“The problem with public outrage is that you have two political parties that compete for power that almost never diverge in any meaningful way on these questions,” journalist Glenn Greenwald says about NSA surveillance issues, in a Cato Institute interview. “And so, public outrage can’t find any vehicle for expressing itself in terms of forcing meaningful change.”
“But I think the tech sector can actually make a difference,” he says, noting that U.S. tech companies “exert enormous influence in Washington.”
He also says: “This is one of the few, few issues that has caused an enormous amount of controversy” that isn’t predictable “in terms of how opinion breaks down by either partisan or ideological division.”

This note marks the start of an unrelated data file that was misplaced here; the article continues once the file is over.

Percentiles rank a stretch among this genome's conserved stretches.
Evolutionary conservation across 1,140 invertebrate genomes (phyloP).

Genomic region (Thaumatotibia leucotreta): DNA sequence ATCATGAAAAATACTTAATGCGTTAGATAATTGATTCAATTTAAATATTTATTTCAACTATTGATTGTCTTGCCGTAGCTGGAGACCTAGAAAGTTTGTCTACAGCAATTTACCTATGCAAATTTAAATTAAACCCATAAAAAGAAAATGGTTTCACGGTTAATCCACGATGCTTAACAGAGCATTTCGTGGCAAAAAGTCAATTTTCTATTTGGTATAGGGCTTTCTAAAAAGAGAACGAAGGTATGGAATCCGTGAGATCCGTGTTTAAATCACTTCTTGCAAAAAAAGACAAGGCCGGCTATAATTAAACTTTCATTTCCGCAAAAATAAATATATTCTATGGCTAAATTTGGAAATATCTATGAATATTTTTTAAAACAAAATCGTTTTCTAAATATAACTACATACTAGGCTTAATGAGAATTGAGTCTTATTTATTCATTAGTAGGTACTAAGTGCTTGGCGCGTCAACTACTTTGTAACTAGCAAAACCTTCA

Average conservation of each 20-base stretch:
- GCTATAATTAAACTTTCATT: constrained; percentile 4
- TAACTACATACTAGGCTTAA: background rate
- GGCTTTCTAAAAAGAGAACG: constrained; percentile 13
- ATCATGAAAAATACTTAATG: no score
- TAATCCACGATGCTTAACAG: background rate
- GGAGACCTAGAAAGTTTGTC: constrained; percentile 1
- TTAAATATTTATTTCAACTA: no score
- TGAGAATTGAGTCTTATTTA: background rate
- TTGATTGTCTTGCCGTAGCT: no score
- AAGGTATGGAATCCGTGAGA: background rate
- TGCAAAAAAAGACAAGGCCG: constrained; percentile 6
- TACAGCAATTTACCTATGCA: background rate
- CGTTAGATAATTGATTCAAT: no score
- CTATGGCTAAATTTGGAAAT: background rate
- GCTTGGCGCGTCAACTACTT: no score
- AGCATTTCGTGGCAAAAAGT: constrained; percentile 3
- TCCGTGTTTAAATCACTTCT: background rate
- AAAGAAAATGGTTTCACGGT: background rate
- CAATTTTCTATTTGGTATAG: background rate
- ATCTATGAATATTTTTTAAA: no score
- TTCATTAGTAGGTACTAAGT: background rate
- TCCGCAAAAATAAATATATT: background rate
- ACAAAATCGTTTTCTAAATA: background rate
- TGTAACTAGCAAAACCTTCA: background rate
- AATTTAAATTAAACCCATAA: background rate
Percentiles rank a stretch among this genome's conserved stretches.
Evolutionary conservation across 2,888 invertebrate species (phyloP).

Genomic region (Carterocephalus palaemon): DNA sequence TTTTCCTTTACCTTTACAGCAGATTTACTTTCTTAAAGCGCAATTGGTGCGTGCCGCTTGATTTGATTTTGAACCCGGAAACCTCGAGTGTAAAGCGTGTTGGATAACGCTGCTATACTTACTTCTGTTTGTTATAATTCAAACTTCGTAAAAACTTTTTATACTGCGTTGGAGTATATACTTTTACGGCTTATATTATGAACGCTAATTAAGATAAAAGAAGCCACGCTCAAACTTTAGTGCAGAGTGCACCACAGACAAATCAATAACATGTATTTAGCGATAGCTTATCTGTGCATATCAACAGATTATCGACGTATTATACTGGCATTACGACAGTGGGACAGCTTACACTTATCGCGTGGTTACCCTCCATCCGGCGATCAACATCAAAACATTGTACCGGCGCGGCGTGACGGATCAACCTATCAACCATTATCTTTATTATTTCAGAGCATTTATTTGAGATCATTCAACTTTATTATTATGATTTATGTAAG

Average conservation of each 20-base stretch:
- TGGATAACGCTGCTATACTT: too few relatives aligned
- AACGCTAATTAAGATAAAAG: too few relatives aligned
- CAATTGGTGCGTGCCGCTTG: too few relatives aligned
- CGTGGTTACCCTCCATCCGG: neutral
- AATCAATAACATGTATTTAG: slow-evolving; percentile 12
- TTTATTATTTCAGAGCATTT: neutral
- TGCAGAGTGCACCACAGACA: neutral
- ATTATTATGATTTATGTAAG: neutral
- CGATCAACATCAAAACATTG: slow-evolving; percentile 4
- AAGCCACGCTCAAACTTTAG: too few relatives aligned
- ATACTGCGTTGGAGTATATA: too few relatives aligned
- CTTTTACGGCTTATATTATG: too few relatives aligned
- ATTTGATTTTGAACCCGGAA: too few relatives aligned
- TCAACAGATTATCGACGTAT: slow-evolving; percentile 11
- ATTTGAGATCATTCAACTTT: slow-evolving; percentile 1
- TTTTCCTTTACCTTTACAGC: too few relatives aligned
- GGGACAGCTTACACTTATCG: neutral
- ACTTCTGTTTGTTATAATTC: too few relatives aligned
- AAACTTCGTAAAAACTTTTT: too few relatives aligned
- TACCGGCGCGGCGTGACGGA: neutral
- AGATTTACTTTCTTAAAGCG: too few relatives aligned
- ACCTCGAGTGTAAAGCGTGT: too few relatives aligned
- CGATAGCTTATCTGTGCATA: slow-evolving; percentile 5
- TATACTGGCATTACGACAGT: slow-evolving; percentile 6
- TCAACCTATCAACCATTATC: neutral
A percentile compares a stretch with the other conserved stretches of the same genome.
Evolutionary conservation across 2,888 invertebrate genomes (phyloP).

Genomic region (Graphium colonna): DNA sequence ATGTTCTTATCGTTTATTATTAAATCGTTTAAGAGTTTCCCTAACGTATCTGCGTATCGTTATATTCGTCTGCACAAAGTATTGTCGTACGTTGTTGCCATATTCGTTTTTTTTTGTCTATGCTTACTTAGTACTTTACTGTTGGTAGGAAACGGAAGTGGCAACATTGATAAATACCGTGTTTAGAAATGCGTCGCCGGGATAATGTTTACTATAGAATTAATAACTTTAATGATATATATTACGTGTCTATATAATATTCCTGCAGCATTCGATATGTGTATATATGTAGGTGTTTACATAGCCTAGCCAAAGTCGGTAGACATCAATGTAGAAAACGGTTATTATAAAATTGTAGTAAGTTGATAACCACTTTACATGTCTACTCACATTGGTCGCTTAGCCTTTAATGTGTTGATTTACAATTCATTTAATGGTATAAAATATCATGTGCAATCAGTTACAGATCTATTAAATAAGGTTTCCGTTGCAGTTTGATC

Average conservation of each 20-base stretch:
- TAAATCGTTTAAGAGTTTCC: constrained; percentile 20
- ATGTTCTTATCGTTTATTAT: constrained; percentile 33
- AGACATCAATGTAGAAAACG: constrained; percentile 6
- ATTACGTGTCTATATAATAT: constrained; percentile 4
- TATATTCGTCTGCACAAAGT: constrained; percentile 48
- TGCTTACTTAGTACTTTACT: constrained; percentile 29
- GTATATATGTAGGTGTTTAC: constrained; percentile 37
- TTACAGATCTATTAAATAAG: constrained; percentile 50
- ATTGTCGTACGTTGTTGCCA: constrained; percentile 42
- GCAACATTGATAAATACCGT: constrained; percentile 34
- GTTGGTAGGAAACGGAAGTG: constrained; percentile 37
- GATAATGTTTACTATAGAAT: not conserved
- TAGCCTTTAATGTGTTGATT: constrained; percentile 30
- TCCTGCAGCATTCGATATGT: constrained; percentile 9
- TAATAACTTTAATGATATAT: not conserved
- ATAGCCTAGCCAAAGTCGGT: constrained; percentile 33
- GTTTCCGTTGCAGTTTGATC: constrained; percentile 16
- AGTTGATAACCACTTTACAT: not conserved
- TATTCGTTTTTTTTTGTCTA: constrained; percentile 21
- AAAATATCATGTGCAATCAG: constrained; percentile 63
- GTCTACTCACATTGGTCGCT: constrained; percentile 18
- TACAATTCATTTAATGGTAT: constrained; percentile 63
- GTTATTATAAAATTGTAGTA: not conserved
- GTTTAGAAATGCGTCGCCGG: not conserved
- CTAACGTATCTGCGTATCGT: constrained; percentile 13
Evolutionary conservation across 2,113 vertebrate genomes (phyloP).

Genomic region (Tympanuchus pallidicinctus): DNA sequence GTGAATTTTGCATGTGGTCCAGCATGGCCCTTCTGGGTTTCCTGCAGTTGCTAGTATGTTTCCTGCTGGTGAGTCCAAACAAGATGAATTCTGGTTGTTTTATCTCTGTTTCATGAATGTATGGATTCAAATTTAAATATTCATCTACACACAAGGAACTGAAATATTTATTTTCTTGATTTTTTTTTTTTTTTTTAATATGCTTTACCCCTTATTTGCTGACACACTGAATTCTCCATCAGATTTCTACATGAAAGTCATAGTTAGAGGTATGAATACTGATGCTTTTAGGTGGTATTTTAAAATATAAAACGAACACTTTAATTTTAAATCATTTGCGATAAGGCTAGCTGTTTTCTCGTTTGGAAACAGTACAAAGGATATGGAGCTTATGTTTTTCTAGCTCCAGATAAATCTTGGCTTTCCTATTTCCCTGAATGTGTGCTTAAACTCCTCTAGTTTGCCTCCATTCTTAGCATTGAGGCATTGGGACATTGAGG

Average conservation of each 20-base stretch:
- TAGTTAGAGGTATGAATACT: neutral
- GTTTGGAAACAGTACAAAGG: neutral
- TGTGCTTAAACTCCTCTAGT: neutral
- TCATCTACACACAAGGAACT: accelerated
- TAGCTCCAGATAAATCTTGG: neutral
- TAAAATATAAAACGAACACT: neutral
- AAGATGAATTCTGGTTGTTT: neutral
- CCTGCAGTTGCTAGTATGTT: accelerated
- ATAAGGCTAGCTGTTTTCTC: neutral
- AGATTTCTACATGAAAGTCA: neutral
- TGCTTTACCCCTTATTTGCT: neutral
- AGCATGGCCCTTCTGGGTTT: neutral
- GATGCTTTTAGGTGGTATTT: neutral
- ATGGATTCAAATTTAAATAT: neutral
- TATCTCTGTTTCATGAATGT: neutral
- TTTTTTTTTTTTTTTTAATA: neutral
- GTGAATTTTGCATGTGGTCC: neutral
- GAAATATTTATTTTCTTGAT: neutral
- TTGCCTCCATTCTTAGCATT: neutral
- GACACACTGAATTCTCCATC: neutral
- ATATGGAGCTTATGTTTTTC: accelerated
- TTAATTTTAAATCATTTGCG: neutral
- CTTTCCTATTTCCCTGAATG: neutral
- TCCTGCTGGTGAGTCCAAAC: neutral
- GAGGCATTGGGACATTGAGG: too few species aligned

“I would say that in fact it’s almost 50-50,” he says.
To the extent there’s a predictable “metric of reaction,” more than anything else, it’s likely by age group, “where younger people tend to be extremely supportive of the disclosures whereas older people tend to be more wary of them, probably because of the views of the role of the Internet and its importance in our lives,” he says.